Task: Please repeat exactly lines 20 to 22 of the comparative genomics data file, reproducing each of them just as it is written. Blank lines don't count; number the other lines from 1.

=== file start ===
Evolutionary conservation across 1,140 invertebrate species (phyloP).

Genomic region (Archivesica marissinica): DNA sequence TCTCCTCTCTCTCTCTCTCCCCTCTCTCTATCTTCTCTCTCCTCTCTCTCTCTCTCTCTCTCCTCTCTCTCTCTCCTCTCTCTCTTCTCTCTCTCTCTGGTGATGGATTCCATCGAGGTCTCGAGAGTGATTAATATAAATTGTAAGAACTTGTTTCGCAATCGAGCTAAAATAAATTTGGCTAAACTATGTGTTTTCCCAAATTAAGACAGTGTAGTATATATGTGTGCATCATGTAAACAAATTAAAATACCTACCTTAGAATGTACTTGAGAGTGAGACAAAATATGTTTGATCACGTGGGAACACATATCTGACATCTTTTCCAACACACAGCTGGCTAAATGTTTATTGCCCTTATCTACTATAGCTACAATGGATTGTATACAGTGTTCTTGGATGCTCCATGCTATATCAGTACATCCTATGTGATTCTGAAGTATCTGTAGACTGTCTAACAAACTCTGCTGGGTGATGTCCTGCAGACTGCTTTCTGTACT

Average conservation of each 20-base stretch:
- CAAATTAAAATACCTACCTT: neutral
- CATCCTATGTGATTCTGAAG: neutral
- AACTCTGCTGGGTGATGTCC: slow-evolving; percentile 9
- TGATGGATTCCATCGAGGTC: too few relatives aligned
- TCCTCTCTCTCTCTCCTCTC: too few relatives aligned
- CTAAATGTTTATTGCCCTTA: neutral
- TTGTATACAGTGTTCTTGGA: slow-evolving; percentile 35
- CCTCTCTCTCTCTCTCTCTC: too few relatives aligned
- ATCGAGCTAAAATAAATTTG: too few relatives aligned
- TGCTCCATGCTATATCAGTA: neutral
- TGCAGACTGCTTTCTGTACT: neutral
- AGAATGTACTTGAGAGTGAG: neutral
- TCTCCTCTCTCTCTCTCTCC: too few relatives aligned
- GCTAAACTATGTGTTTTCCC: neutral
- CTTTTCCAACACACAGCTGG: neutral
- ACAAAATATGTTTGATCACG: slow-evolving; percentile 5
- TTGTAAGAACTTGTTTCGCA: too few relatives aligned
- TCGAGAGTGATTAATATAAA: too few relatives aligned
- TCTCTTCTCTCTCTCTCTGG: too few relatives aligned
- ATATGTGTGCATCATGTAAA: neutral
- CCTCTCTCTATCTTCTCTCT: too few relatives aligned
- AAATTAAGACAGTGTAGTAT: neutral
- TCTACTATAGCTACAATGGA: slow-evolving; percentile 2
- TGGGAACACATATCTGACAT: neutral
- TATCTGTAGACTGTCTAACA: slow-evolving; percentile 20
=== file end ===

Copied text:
- TTGTAAGAACTTGTTTCGCA: too few relatives aligned
- TCGAGAGTGATTAATATAAA: too few relatives aligned
- TCTCTTCTCTCTCTCTCTGG: too few relatives aligned